Jennifer Lawrence is so terrific in American Hustle, I can't quite believe I'm sitting here, at the end of 2013, about to explain why it wasn't her best performance of the year. That she managed to deliver it in The Hunger Games: Catching Fire -- of all things a franchise instead of an Oscar bait film with a critically acclaimed director -- is all the more remarkable. There's a symbiosis between Lawrence and The Hunger Games franchise. Lawrence's career would not have shot in to the stratosphere as it has over the last two years without starring as Katniss Everdeen, the feisty heroine of the series. And The Hunger Games would not be quite what it is without her version of Katniss, a portrayal that, two films in, has helped the franchise achieve the rare feat of eclipsing the novels from which they are adapted.
Catching Fire picks up months after Katniss and Peeta Mellark (Josh Hutcherson) managed to escape the arena as victors of the 74th Hunger Games. Survival has not brought either of them relief. Life is more comfortable on a superficial level -- Katniss does not have to worry about providing for her mother or her younger sister Primrose (Willow Shields) -- but nightmares of the violence they experienced in the arena haunt both her and Peeta.
The lovers' bluff that delivered them out of the arena continues to have consequences as well. The real-life relationship between the two has become strained, an unfortunate development given the pressure to keep up appearances applied directly by the insidious President Snow (Donald Sutherland). Katniss, without really meaning to and without her knowledge, has become a symbol of resistance in the 12 Districts, making the victory tour she and Peeta are about to embark on dangerous to the powers that be in Panem. That danger comes back around to Katniss and her family in the form of thinly veiled threats to their safety.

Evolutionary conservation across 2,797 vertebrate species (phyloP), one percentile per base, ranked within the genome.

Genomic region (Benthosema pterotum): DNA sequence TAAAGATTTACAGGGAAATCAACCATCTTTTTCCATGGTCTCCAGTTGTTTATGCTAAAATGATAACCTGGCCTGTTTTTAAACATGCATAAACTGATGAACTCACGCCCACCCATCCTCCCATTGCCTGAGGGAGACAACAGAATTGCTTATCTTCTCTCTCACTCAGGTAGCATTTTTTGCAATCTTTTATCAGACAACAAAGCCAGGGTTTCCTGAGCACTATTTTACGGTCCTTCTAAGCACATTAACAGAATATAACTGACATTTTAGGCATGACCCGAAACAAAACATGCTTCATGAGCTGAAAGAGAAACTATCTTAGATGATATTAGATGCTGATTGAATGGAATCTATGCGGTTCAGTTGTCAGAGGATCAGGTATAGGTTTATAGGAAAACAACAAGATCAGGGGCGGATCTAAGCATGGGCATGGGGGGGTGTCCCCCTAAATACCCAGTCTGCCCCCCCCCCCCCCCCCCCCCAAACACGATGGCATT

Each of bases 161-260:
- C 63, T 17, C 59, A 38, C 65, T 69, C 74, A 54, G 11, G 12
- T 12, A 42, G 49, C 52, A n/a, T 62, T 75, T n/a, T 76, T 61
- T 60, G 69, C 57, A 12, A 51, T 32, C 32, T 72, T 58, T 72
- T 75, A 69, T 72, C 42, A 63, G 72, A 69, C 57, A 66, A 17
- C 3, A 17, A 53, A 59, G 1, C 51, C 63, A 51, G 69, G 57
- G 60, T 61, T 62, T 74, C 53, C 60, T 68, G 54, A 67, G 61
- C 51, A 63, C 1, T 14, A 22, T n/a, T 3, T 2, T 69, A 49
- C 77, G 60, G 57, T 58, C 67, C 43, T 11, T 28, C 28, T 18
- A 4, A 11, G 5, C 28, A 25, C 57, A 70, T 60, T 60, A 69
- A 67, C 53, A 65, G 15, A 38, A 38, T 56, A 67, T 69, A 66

In stories like this, survival is supposed to make things simpler. Catching Fire does a particularly great job of poking holes in that idea. Like a returning soldier, complexity awaits her at every turn, compounded by her post-traumatic stress disorder. Complication after complication is thrust at Katniss -- still just a fragile teenager despite her tenacity -- culminating in the Quarter Quell, the 75th Hunger Games, which put Katniss and Peeta back in the arena for a second straight year along with other past victors.
Lawrence brings more depth to Katniss than is even to be found in Suzanne Collins' novels. Collins' Katniss comes off as more immature and whiny, whereas Lawrence's is naive, alternately delicate and fierce, ultimately easier to root for than her counterpart in the novel. Her performance adds urgency, desperation and palpable tension as she works with allies in the arena like Finnick Odair (Sam Claflin), Johanna Mason (Jena Malone) and Beetee Latier (Jeffrey Wright) to survive.
Katniss' arc is balanced by subterfuge and the growing unrest in Panem. Unlike the first film, that intrigue now cuts both ways. Snow, advised by new Gamesmaker Plutarch Heavensbee (Philip Seymour Hoffman), is bent on destroying Katniss as a symbol of resistance. But Katniss' childhood friend Gale (Liam Hemsworth) speaks openly of injustice and rebellion, and Haymitch (Woody Harrelson), Peeta, Katniss' new allies in the ring, even the stylist Cinna (Lenny Kravitz) work more in concert, more toward a grander goal than just keeping the Girl on Fire alive.
Even if you haven't read the books, it should be no surprise when these dueling storylines collide in the arena. What might be a bit of one is how neatly it all comes together, how smoothly director Francis Lawrence is able to propel this franchise in to a different realm -- one that is effortlessly compelling. It ought to make both hardcore fans of the novels and those with a more casual interest happy.